We’d sat on her blue couch every week for more years than either of us cared to remember. The blue couch was getting old, which I guess meant that we were too. We weren’t getting old in a zimmer-frame-and-slippers-all-day kind of way; just significantly older than we were the first time we realised our conversations together could probably solve all of the world’s problems.
The blue couch was where most of the world-changing had happened, beginning with our uncanny ability to predict winners of American Idol based solely on a contestant’s performance in Week Three and whether they had worn a hat to their audition. Following this, we uncovered our knack for predicting winners of Survivor based on a contestant’s ability to remember names and build a fire. So we weren’t exactly changing the world, but interspersed between our reality TV binge-watching sessions, we did solve each other’s problems.
Whenever life kicked one of us a little harder than we could bear, the text message we sent the other was quick and simple: “I need time on the blue couch.” A session would be arranged.
The blue couch was where we were sitting together for what seemed like the millionth time when we were simultaneously drowning in our individual lives as never before. Sara’s husband had just swiftly and unexpectedly left her after 15 apparently happy years together, and my mum was barely clinging to her life after a three-year battle with bone and liver cancer.
We cried and cried and cried, and began to wonder whether the blue couch had lost its magical ability to make everything better. We shared our deep stories of pain and loss. We ate too many deep fried foods. We sat and pondered, screamed and grieved, and occasionally laughed when someone wore a hat to their reality TV singing audition and still thought they had a chance of winning.
Sara was my best friend of 23 years and even though our lives had taken us in completely different directions, there was nothing I couldn’t share with her. She was a high-powered professional in the lucrative world of IT, while I was a struggling musician and writer. She was married and trying to have a baby while I was blissfully single with no desire for romantic attachment or children. She was renovating her third home, while I was travelling the world and spending too many nights on the variously coloured couches of strangers and new friends.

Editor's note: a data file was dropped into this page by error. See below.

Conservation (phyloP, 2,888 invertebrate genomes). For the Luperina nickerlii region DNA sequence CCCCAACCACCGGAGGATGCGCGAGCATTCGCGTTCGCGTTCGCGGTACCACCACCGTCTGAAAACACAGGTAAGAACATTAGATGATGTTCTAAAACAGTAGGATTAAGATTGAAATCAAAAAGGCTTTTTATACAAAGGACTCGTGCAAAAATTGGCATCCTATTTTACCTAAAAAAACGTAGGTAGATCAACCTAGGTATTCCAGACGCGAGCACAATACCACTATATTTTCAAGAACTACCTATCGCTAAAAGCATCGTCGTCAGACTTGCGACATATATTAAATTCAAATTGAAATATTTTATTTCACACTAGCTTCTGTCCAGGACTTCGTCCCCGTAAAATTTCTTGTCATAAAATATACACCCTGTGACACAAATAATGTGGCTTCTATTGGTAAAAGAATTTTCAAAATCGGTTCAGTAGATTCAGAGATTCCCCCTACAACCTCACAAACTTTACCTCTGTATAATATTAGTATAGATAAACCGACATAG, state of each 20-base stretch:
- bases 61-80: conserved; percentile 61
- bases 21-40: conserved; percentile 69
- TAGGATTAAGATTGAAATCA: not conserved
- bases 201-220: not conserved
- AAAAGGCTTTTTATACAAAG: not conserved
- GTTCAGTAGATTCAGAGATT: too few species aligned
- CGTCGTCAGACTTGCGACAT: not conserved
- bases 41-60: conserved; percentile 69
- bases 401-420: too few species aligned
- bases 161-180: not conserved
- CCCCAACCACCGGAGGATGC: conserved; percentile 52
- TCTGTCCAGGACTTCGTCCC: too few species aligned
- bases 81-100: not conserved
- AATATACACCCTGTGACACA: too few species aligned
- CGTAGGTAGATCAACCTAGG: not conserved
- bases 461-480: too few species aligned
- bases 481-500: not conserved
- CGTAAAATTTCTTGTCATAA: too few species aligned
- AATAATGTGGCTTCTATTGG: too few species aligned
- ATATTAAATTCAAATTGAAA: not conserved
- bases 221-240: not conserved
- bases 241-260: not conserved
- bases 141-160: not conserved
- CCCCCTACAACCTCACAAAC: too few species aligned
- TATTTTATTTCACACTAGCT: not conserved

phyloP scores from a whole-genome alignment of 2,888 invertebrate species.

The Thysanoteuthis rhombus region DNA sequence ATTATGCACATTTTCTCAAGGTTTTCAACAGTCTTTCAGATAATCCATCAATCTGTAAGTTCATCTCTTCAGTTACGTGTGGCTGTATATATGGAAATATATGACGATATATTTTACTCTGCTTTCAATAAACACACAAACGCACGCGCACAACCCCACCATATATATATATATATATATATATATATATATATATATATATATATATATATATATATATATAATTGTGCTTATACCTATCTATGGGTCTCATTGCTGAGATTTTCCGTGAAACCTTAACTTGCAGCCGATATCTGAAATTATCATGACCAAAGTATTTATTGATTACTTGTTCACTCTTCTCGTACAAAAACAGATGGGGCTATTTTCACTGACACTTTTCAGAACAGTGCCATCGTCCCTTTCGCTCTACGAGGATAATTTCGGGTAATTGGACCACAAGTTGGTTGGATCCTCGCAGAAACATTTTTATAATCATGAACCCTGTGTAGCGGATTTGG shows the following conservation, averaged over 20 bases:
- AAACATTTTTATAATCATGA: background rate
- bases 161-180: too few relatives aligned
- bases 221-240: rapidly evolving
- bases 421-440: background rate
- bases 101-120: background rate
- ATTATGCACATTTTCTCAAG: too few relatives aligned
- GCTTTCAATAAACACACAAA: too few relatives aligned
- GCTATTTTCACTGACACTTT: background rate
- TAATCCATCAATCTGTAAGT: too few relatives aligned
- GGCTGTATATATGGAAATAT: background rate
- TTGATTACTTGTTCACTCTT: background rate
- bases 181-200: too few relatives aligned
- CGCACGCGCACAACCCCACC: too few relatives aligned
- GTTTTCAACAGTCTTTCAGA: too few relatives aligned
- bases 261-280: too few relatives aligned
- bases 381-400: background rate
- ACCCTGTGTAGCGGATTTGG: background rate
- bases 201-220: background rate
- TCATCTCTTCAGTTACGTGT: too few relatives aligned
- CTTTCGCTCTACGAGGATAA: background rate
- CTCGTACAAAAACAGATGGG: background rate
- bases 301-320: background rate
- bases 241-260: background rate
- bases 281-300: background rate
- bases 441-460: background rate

What was it that made her the person I turned to in my darkest of hours and her, me? What was it that had kept us in each other’s lives after all of these years? In our disposable world, filled to the brim with tenuous human connections, why do some friendships survive and other’s get replaced as quickly as a chart-topping single by last season’s X Factor winner?
Our fascination with new, shiny things leaves little space for lasting human connections. Life coach Amanda Rivera addresses this issue on a daily basis with her clients. “I can definitely see how our culture promotes ‘in with the new and out with the old’,” she says.
We do it with material possessions and we do it with friends. We acquire. We become dissatisfied. We discard. We rest a while. We repeat the cycle. Unsurprisingly, many of us choose instead to close ourselves off to protect ourselves from heartbreak. As life coach Tanya Wasylewski says, “It can often be difficult for people to be vulnerable in our culture of always showing the Insta-perfect moments. It takes a lot of courage to let someone into your vulnerable space.”
Dr Brené Brown is a research professor at the University of Houston’s Graduate College of Social Work in America. She has spent the past 13 years studying vulnerability, courage, worthiness and shame. Her work has bridged the gap of theory and practice, and the trait of vulnerability is what she identifies as the key trait in lasting relationships, be they romantic or not.
“Staying vulnerable is a risk we have to take if we want to experience connection,” she writes in her book, Daring Greatly. It is a non-negotiable trait that is present in every healthy long-term relationship.
John Boese, founder and CEO of website Go Find Friends, sees the same factor play out in his work. “Vulnerability is the key that unlocks the door to lasting friendships. Our vulnerability is what makes us authentic and our authenticity is what makes us loved.”